More than 30 African countries were included in this programme. These include Benin ($150m loan in 2021), Côte d’Ivoire ($100m grant in 2020 from the International Development Association, a subsidiary of the WB), Guinea ($23.5m loan in 2020), Mali ($125m grant in 2021), Ghana ($315m loan) and Togo ($70m IDA grant in 2020).

Alongside these efforts, the Bank launched a $5bn programme to support African small and medium-sized enterprises (SMEs). The funds were shared with SMEs in Burkina Faso ($60m in 2020), Ghana ($100m in 2019), Mauritania ($22m in 2019), Rwanda ($50m in 2019), and most recently Tunisia ($120m loan in 2023).

According to the latest data, the multilateral institution will devote more than two-thirds of its $65bn financing envelope to the countries of the continent for the period 2022-2025.

Multilateral cooperation

Of 54 African countries, 29 are dealing with a “food security crisis” and 17 are experiencing double-digit inflation, according to an 18 May 2022 statement by Malpass, in which he said, “Food price increases are having devastating effects on the poorest and most vulnerable”. These consequences of distorted value chains, the war in Ukraine, shortages and the soaring dollar led the WB and IMF to intensify their collaboration.

In 2021, the two entities set up a high-level advisory group to propose action plans to promote growth. The IMF and WB had already worked together in 2020 to encourage creditor countries (Paris Club) to suspend debt repayments by the poorest nations so that the latter could conserve liquidity and better withstand the consequences of crises. About 77 countries were eligible for this assistance, 41 of which were in Africa.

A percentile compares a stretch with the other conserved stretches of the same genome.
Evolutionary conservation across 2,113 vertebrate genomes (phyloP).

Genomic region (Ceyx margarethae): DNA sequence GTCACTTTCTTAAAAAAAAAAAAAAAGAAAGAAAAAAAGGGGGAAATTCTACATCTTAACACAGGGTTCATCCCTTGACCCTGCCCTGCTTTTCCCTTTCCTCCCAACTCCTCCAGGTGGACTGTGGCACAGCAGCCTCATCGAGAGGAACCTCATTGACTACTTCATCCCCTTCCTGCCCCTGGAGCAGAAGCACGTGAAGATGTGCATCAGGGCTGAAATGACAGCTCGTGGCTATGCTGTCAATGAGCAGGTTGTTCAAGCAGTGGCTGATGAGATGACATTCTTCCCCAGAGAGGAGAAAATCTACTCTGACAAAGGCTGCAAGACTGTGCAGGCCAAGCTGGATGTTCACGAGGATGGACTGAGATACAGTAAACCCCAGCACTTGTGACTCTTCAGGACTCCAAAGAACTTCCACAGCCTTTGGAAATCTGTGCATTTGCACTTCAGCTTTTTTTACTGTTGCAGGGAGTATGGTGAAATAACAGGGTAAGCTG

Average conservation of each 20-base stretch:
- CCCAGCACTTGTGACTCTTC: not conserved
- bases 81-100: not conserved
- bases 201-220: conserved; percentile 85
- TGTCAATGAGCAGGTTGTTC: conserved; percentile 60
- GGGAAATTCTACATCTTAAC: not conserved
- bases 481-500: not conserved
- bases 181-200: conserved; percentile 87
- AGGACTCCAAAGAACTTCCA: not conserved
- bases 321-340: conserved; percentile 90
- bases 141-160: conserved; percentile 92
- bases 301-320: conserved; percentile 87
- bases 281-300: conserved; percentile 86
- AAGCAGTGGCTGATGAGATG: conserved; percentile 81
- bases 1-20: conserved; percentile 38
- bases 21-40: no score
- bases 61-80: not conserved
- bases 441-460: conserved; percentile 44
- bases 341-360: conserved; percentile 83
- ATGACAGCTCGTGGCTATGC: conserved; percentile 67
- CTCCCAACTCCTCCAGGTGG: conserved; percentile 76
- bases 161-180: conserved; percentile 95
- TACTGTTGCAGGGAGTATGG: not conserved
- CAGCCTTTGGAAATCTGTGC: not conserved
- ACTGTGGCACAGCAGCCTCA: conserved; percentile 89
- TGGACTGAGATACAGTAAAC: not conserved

‘Doing Business’

The World Bank made some structural changes under the tenure of Malpass, who was a former US Under Secretary of the Treasury for International Affairs. It strengthened its digital capabilities by creating a specialised division, signalled a commitment to double its climate financing to $200bn over five years, and in 2021, cancelled the infamous ‘Doing Business’ report.

This institutional study served as a benchmark for economic and business analysis in 190 countries. It was a key tool for investors who wanted to know more about the business climate in Africa. Officially, the report was suspended due to data irregularities for the 2018 and 2020 editions.

In addition to these structural changes, real institutional work is planned through April 2023. On the reforms menu: better allocation of funds. According to Martin Kessler, Executive Director of the Paris-based think tank Finance for Development Lab, the debate around how aggressive the Bank’s new stance will be, and what any new money might be spent on, “will be an important part of the recruitment process” for a new World Bank president.

Understand Africa's tomorrow... today

We believe that Africa is poorly represented, and badly under-estimated. Beyond the vast opportunity manifest in African markets, we highlight people who make a difference; leaders turning the tide, youth driving change, and an indefatigable business community. That is what we believe will change the continent, and that is what we report on. With hard-hitting investigations, innovative analysis and deep dives into countries and sectors, The Africa Report delivers the insight you need.

View subscription options